How Sleep Can Improve Your Mood and Well-being
Getting enough restorative sleep is crucial for our mental and physical health. That’s why in this article, we’ll explore how prioritising sleep can improve your mood and overall well-being, alongside practical tips for creating a sleep-friendly environment and routine.
Ready to boost your mental health and banish your sleep woes for good? Keep reading and we’ll show you how…
Adults need about 6-9 hours of sleep each night. To maintain proper cognitive function and perform a range of other processes in the body, your brain goes through several different stages of sleep. This includes two light stages of sleep, deep sleep and REM sleep.
Symptoms of poor sleep
Whilst being able to tell whether you’ve had enough sleep or not may seem straightforward, it’s far more difficult to tell if you've had a quality night's sleep - making things like sleep disorders hard to detect and diagnose.
Those suffering from a sleep disorder such as insomnia or sleep apnea may have some tell-tale signs of sleep deprivation, such as:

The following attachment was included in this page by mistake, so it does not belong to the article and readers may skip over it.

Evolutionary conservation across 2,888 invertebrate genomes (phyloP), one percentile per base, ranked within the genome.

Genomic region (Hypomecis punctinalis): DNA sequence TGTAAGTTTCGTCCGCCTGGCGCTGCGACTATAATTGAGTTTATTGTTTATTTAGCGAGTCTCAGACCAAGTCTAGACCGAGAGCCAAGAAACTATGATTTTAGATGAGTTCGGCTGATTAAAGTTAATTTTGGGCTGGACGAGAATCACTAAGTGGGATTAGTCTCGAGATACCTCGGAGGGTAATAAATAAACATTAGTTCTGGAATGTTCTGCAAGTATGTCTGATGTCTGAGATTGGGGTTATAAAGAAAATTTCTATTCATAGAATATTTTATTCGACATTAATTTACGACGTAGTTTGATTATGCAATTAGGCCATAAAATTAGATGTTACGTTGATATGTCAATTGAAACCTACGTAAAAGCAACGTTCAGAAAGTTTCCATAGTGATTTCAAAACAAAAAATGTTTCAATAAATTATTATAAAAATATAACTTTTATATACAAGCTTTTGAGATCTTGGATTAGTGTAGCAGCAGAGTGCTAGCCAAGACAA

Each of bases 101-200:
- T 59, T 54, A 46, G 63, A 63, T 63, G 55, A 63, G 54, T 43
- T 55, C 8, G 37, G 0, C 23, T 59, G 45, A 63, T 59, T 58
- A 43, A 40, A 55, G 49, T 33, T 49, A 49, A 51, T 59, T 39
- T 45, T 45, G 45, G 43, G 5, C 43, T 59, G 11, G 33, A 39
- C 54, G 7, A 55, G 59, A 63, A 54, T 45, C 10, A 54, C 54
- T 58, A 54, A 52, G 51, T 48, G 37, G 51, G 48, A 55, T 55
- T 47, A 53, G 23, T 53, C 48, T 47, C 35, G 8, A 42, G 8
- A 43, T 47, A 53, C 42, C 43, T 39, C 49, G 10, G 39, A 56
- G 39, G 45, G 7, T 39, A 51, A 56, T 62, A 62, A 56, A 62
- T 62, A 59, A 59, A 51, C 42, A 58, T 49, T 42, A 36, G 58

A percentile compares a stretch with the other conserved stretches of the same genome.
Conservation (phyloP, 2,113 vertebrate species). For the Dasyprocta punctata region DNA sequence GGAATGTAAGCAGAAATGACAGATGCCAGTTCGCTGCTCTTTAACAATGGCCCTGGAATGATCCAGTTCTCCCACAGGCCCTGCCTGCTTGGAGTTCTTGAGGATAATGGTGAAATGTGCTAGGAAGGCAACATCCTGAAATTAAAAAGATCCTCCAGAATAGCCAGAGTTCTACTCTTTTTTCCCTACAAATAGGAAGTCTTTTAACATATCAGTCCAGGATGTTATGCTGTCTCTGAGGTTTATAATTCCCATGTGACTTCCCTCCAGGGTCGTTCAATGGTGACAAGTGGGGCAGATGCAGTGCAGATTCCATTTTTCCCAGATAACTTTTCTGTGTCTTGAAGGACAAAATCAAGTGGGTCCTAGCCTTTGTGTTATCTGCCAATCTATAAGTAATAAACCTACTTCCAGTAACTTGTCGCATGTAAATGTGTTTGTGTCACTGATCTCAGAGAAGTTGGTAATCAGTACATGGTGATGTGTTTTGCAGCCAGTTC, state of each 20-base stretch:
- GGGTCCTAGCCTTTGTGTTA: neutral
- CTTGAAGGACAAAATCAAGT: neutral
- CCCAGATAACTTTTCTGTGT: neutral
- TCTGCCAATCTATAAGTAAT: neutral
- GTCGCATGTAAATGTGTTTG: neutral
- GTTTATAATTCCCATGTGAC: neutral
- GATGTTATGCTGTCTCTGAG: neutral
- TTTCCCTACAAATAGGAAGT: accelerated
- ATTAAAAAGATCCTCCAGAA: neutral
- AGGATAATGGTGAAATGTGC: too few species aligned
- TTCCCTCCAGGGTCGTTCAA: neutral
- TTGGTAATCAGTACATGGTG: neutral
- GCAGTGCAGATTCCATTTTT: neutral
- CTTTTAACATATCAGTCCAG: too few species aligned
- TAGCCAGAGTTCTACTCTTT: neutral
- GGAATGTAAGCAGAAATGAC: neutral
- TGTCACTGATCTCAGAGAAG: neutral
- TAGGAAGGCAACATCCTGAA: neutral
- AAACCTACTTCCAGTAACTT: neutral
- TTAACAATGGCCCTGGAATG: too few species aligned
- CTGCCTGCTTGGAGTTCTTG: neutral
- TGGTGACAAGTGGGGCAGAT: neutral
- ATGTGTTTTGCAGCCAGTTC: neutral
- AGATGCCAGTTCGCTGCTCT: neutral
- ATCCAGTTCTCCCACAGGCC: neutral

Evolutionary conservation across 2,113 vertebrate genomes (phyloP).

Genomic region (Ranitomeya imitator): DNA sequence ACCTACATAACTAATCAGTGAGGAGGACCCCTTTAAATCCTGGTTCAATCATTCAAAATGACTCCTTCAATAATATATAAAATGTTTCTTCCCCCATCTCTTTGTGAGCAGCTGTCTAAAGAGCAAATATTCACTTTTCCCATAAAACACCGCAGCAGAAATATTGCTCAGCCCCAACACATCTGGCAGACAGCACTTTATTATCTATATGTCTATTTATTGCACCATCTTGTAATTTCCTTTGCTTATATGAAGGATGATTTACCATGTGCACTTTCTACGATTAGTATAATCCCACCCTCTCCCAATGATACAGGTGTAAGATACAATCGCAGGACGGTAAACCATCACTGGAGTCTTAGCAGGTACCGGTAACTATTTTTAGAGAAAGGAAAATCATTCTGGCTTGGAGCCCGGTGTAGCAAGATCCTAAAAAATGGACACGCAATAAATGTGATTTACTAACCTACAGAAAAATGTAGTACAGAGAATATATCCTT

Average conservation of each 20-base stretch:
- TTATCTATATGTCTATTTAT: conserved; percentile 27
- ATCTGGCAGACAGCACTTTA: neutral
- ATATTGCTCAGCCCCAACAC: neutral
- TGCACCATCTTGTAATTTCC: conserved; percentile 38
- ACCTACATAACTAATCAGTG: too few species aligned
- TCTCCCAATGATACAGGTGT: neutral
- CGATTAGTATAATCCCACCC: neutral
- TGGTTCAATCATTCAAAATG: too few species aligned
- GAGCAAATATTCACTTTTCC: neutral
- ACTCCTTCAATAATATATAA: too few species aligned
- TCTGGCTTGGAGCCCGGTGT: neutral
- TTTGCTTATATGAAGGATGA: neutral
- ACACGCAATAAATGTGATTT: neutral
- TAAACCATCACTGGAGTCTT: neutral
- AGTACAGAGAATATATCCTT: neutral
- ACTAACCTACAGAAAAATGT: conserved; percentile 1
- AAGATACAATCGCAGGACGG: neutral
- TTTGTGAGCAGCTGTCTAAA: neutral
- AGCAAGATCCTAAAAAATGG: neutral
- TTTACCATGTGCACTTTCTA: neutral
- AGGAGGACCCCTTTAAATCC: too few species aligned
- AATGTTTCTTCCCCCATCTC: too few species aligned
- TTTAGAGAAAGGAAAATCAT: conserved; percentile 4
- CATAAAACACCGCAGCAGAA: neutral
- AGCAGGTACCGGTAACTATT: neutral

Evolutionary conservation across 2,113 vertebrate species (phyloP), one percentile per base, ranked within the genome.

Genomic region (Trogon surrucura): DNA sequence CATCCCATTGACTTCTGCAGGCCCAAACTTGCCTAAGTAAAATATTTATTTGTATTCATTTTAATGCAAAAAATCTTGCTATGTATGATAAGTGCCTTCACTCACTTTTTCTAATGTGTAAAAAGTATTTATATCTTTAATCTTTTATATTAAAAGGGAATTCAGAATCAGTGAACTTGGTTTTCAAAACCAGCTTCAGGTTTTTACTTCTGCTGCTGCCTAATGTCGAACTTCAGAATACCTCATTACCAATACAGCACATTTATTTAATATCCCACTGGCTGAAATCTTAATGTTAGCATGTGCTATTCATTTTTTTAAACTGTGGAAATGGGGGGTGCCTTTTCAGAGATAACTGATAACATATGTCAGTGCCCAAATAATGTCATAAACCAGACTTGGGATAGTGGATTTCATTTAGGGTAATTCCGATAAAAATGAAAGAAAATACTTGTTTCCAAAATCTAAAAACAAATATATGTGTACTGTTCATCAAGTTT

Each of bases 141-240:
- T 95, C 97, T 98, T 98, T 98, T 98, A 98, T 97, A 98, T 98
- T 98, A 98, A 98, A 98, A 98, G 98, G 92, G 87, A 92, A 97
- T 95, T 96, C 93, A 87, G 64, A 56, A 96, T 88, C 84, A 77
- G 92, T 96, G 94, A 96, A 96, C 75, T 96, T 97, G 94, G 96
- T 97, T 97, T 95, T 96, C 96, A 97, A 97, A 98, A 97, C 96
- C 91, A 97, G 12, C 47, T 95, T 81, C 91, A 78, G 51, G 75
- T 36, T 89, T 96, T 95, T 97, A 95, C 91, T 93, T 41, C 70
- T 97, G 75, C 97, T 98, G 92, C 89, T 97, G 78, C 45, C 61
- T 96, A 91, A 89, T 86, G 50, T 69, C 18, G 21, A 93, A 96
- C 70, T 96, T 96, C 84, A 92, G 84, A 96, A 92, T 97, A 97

Feeling sluggish, drowsy or exhausted during the day
Finding it hard to concentrate on day-to-day tasks
Falling asleep immediately after lying down
Needing an alarm clock to wake you up
Problems with short-term memory
Falling asleep during the day or needing extra naps
So whilst some people may think they get a good night’s sleep just because they slept for 8 hours, waking up feeling exhausted or struggling to concentrate during the day may suggest otherwise.
It’s worth noting, however, that many of these symptoms can cross over with mental health disorders such as depression and anxiety, and sleep and mood problems often create a vicious cycle. If you’re experiencing any of the above symptoms, consult with a medical professional to rule out any other underlying causes.
How sleep can boost your mood & wellbeing
Helps prevent the poor-sleep, poor-mood cycle
If you don’t get enough good-quality sleep, it can leave you feeling drowsy and irritable. If you have a chronic issue with sleep, this, in turn, can begin to cause mental health problems like stress and depression.
We have looked at the problems not getting enough sleep can cause, from feeling irritable and stressed to struggling with day-to-day life. So, getting a good night’s sleep naturally helps to prevent those issues and boost your mood.